Recovery Coaching: How Does it Work and How Can it Help?

Medically reviewed by Dr. Alex Lee, DSW, LCSW on March 10, 2021

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Treatment for addiction is evolving at a fast pace. Elsewhere in this blog we have explored the advantages of medication assisted treatment, as well as telemedicine. There is, however, another major shift happening in how substance abuse is treated: The expansion of recovery coaching.

What is Recovery Coaching?

While medication to treat alcoholism can make a huge difference, especially for people suffering from physical addiction, it can’t always do everything. In many cases, addiction is more than just a chemical dependency—it’s a means of coping with difficult emotions, or a long-standing set of personal habits. With or without medication, having someone to talk to can be crucial. And if that person has some training or experience in alcohol reduction, they can offer solutions and support that might be hard to find otherwise.

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What Do Recovery Coaches Do?

Recovery coaching: coach and boxer
Image by Dan Burton from Unsplash

A recovery coach’s job is to support a client in pursuing their own goals. While a person classified as a counselor or a therapist might diagnose addictive behavior and prescribe treatment, this is not the coach’s focus. Instead, a coach will offer someone the tools and guidance needed to follow the path they’ve already chosen. This can include:

  • Helping a person form a plan of action
  • Directing that person to the right resources
  • Helping them navigate the medical system
  • Providing accountability and support
  • Offering guidance in developing new behavior patterns
  • Helping them view their progress objectively
  • Assisting in harm reduction for addictive behaviors

In other words, a recovery coach helps people with the gritty, day-to-day process of overcoming addiction. As Ria Health coach Willie Leak puts it, recovery coaches are the “boots on the ground” within a support team.

What Does Coaching Look Like in Practice?

The answer is that it varies. Some coaches meet with clients in person, others remotely through video chat. In some cases, recovery coaches may act as “sober companions” to help a person avoid relapsing in challenging situations. Others might provide support to the family of a person in recovery. The coach’s involvement can vary from 24/7 support in the context of a halfway house, to more casual weekly “check-ins.”

In the case of weekly meetings, a coach often begins by getting to know a person’s history with substances, and their individual perspective. From there, the coach helps that person set clear goals, and create a step-by-step process for reaching them. As time goes on, the coach helps them assess what’s working, what isn’t working, and how they can continue to move forward.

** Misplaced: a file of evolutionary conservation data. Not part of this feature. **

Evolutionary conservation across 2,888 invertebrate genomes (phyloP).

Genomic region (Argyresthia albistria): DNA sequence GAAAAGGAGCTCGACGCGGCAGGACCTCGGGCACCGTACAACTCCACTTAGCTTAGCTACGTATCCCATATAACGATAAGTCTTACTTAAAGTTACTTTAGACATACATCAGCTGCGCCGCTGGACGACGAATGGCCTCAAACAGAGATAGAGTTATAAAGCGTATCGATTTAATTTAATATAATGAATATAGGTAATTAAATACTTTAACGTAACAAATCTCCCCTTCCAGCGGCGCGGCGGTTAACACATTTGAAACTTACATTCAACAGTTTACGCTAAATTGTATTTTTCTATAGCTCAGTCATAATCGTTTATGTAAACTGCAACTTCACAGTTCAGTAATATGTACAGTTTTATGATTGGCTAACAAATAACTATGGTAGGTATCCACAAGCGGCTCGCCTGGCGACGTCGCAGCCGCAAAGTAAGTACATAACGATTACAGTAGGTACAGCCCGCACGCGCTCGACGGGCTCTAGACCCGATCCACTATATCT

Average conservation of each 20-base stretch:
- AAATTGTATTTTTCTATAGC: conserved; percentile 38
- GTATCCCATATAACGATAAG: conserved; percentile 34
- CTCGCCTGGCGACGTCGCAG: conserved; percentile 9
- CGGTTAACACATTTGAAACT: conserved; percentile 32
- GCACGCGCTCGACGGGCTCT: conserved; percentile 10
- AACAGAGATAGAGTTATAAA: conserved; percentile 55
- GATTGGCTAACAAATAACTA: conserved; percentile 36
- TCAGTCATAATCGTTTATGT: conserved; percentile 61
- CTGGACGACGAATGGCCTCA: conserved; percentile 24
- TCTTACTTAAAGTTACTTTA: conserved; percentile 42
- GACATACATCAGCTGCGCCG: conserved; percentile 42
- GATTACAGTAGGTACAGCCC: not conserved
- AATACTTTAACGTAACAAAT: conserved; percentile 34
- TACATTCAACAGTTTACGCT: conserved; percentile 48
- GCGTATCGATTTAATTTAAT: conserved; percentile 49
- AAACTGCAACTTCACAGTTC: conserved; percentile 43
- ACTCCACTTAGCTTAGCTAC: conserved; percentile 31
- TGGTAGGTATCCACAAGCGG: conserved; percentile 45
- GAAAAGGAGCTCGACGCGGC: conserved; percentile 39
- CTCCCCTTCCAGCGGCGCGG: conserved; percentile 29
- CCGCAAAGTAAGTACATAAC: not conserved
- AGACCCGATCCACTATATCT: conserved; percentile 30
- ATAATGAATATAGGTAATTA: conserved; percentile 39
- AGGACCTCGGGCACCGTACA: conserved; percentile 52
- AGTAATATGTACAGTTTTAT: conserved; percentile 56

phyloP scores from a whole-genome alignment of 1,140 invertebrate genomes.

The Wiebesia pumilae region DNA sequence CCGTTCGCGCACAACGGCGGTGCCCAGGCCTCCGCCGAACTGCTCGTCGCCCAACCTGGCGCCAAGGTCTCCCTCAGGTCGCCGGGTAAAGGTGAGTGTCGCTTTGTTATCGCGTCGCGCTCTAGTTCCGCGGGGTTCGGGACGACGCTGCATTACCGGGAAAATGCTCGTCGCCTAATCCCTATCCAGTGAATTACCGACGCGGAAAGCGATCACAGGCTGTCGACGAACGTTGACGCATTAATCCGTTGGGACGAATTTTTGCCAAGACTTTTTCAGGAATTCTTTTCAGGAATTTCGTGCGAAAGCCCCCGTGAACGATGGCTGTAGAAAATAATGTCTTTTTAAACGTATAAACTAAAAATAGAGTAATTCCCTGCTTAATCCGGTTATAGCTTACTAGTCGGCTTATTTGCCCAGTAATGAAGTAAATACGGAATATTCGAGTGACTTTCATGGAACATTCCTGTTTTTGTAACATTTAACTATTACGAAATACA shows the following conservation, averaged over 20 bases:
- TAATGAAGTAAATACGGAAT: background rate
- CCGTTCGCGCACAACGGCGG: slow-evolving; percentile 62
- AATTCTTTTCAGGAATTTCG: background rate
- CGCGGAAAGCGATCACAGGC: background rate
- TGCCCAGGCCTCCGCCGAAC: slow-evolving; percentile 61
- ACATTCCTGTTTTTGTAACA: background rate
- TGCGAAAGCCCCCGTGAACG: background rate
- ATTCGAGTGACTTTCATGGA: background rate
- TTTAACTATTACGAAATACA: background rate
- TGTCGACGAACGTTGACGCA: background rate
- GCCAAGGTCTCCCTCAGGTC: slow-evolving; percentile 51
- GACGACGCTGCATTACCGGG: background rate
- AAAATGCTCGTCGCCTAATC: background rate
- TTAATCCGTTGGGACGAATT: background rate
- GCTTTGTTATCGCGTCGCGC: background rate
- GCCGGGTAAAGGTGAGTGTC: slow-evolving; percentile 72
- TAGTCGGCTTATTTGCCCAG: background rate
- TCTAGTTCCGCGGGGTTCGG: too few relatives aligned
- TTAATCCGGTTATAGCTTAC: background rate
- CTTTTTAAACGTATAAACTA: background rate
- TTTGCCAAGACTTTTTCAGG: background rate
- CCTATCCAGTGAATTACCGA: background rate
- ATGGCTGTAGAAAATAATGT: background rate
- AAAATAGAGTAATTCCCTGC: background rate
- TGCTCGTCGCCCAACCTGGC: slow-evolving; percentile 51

Recovery coaches practice active listening, maintain a positive tone, and try to keep a client’s mood up. Coaches encourage self-care, and point clients toward helpful strategies. According to Ria Health coach Willie Leak, these can include mindfulness, and replacing drinking with new activities or rituals, like going to the gym.

Coaches also support people in taking daily steps toward attainable goals. If someone is abstinent, for example, their coach can support them in rebuilding their lives and relationships. If someone is still drinking, coaches can help set realistic reduction goals, and help the client stay accountable to themselves.

How Has Recovery Coaching Helped People?

recovery coaching: hand supporting a tree
Image by Neil Thomas from Unsplash

While research is still in progress, some studies already suggest a valuable role for recovery coaching in treatment programs. There is also evidence that more general behavioral therapy works well in combination with medications like naltrexone.

Beyond the data, however, there is the broader feeling that including support services humanizes the recovery process. Sticking to a plan, staying positive, and recovering from setbacks is much easier with the support of another person. It isn’t always easy to be objective about how well you are doing, or where you are struggling. Coaches give you that edge which comes from having another person in your corner.

Where Can I Find a Recovery Coach?

The good news is that recovery coaching has expanded rapidly over the past few years. Changes to the healthcare system have played a role in this. More and more clinics and treatment programs are including coaching, and the profession is experiencing a boom. The downside is that qualifications for coaches still vary from state to state. It is hard to know the quality of a coach if you go looking for one on your own.

This is where programs like Ria Health come in. With the development of telemedicine, it is now possible to meet with a certified recovery coach using your smartphone. Weekly video chat meetings, combined with prescription medications, digital tracking tools, and 24/7 support give you all-around care that is customized to your needs. Best of all, the program can be done completely online, so there is no need to disrupt your daily life. If you’ve been looking for a way to reduce or stop drinking alcohol, you can now get the qualified, professional support you need. Get in touch today, and find out if Ria’s program is right for you.

Written By:
Evan O'Donnell
NYC-based content strategist with over 3 years editing and writing in the recovery space. Strong believer in accessible, empathic, and fact-based communication.
Reviewed By:
Evan O'Donnell
NYC-based content strategist with over 3 years editing and writing in the recovery space. Strong believer in accessible, empathic, and fact-based communication.
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